MoneyTransferComparison.com is by no means regulated, authorised by, or registered with the FCA. As we do not provide personal financial advice, nor process any payments what-so-ever from our visitors, we don’t fit the criteria of the UK money transfer companies that should undergo their scrutinisation. Nevertheless we try to follow the gist of what the FCA is trying to achieve – we try to be as transparent and straightforward as we can, and always keep the information on our website up to date and truthful.
We offer a free service of investigating FX cases.
Does the Financial Ombudsman protect corporate clients?
The answer to that is unfortunately no when the turnover is above GBP 2m annually. Although many of the fx brokerages mainly deal with corporate clients through their corporate fx department, these clients cannot file a complaint as private clients do via the Financial Ombudsman. These corporate clients have to resort to a civil court to handle their complaints.
The FCA also plays a role in the regulation of banks, alongside commercial companies handling people’s money (of course beyond the scope of secure and safe money transfers). Banks, which were traditionally overseen by the FSA until it was split in 2012, are now inspected by 3 regulatory bodies: HMRC, PRA and the FCA. Each one of the regulators is responsible for different things. The FCA’s specific roles with banks is to make sure competitiveness is maintained, and making sure the banks day-to-day activity is compliant with the legal requirements, such as capital requirements, credit requirements, exposure requirements and transparency requirements. It is an absolute necessity to check whether the a company you pertain using for international money transfers is in fact regulated by the FCA, or another major regulatory body from around the world (such as ASIC or FINCEN). That’s the FIRST and MAIN requirement you should have as a customer who has high regard for his money transfer’s safety and security. Without a segregated account as required by the FCA- your money is at risk.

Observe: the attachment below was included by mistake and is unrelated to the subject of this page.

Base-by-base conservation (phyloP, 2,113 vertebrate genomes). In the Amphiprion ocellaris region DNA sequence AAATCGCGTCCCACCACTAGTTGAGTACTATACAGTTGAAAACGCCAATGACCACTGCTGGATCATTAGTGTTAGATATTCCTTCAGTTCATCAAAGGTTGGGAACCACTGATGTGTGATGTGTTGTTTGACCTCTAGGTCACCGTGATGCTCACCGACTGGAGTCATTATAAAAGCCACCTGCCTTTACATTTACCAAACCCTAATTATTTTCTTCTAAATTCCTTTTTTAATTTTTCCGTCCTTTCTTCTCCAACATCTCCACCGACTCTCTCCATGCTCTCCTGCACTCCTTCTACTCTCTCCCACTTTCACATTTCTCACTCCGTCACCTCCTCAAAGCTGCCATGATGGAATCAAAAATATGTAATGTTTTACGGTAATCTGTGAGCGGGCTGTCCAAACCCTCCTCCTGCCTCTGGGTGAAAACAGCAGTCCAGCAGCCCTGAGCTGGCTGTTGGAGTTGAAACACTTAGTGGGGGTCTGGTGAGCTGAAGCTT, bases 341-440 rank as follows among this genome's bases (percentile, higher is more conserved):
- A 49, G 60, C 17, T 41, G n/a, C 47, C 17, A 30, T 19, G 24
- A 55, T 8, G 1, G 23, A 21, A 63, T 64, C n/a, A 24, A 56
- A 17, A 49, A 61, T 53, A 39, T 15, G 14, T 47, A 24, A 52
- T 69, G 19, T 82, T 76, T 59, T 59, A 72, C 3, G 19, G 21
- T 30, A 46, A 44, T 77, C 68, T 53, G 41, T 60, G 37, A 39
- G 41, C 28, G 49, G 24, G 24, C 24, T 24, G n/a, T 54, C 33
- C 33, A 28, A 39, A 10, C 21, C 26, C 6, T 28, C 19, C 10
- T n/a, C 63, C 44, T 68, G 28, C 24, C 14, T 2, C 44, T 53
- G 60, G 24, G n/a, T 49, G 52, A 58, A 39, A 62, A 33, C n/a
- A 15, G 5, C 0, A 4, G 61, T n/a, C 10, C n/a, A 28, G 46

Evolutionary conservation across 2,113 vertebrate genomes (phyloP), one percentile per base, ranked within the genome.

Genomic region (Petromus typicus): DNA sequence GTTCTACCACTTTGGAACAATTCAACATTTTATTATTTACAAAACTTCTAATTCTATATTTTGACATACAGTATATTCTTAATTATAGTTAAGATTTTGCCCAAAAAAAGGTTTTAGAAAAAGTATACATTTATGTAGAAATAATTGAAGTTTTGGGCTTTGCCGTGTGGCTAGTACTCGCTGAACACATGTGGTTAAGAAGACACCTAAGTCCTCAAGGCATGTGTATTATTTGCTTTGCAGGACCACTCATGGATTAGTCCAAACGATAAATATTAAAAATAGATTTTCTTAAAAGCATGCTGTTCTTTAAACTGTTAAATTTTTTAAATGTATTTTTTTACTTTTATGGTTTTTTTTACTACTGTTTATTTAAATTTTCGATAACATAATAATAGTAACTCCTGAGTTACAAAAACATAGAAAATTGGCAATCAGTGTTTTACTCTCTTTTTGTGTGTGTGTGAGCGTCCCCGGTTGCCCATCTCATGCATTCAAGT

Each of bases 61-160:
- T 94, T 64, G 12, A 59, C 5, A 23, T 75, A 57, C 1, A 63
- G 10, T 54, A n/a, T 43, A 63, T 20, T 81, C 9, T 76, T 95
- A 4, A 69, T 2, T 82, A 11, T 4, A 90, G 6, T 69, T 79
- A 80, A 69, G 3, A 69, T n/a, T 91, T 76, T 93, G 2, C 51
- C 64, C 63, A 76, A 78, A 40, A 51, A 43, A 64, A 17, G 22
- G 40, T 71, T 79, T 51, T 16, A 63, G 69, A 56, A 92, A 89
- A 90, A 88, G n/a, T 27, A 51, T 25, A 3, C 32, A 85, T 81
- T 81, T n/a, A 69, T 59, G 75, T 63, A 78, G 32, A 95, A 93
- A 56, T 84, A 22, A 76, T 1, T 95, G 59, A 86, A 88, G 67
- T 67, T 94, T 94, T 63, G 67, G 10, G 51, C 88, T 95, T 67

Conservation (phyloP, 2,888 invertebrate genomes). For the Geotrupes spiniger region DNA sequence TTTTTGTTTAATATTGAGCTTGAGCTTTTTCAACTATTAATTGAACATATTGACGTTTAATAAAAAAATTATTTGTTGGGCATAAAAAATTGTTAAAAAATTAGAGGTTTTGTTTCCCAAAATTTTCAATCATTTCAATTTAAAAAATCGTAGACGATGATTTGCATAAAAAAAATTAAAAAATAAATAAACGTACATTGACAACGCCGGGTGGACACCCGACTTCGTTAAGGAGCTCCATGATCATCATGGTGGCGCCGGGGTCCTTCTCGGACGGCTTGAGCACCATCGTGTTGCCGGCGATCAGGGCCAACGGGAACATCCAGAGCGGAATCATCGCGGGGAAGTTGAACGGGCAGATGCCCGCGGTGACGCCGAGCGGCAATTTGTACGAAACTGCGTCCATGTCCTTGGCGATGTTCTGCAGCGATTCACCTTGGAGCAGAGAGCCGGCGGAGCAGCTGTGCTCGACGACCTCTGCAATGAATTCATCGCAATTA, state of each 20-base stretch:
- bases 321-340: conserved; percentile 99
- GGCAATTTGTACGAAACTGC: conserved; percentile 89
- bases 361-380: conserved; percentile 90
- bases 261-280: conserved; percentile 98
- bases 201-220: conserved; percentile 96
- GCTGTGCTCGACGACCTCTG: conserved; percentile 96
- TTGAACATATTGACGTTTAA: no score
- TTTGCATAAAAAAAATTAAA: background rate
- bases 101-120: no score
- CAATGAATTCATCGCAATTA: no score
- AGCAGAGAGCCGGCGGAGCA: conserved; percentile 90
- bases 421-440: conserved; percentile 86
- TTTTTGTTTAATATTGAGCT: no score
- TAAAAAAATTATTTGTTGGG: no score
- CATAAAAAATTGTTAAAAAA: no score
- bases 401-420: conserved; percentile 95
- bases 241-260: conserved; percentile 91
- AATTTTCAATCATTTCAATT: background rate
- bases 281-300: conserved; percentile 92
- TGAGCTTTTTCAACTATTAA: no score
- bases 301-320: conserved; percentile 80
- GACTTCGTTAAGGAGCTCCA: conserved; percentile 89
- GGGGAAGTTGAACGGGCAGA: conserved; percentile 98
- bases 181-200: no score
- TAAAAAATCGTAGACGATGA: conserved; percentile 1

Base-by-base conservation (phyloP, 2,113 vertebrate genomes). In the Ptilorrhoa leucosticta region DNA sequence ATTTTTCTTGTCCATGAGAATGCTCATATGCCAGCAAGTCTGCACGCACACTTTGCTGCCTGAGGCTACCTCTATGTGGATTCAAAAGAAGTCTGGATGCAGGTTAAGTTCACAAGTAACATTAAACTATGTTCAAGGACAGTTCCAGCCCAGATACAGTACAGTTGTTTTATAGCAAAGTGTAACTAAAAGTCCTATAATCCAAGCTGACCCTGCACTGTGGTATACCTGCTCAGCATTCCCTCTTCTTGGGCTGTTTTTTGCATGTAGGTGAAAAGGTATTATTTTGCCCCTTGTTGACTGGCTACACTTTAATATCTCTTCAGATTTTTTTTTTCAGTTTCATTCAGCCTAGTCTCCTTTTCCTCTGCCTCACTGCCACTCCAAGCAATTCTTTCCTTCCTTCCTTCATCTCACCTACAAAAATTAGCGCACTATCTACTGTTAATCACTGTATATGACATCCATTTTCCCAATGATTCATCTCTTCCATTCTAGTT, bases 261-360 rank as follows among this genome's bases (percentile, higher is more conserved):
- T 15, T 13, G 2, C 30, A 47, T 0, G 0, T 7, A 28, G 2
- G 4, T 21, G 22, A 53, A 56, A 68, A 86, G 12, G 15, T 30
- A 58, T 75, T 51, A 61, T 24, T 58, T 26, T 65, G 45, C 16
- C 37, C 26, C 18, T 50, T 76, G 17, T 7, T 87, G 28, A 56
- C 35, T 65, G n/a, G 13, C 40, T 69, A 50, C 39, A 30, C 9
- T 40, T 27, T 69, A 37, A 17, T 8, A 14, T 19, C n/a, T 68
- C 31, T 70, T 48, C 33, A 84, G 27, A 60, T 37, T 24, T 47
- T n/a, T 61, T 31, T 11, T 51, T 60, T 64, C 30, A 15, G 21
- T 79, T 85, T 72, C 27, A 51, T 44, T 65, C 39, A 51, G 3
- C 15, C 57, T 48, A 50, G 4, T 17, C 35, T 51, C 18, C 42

Final Notes About Money Transfer Security
The FCA also plays a role in the regulation of banks, alongside commercial companies handling people’s money (of course beyond the scope of secure and safe money transfers). Banks, which were traditionally overseen by the FSA until it was split in 2012, are now inspected by 3 regulatory bodies: HMRC, PRA and the FCA.
Each one of the regulators is responsible for different things. The FCA’s specific roles with banks is to make sure competitiveness is maintained, and making sure the banks day-to-day activity is compliant with the legal requirements, such as capital requirements, credit requirements, exposure requirements and transparency requirements.
It is an absolute necessity to check whether the a company you pertain using for international money transfers is in fact regulated by the FCA, or another major regulatory body from around the world (such as ASIC or FINCEN). That’s the FIRST and MAIN requirement you should have as a customer who has high regard for his money transfer’s safety and security. Without a segregated account as required by the FCA- your money is at risk.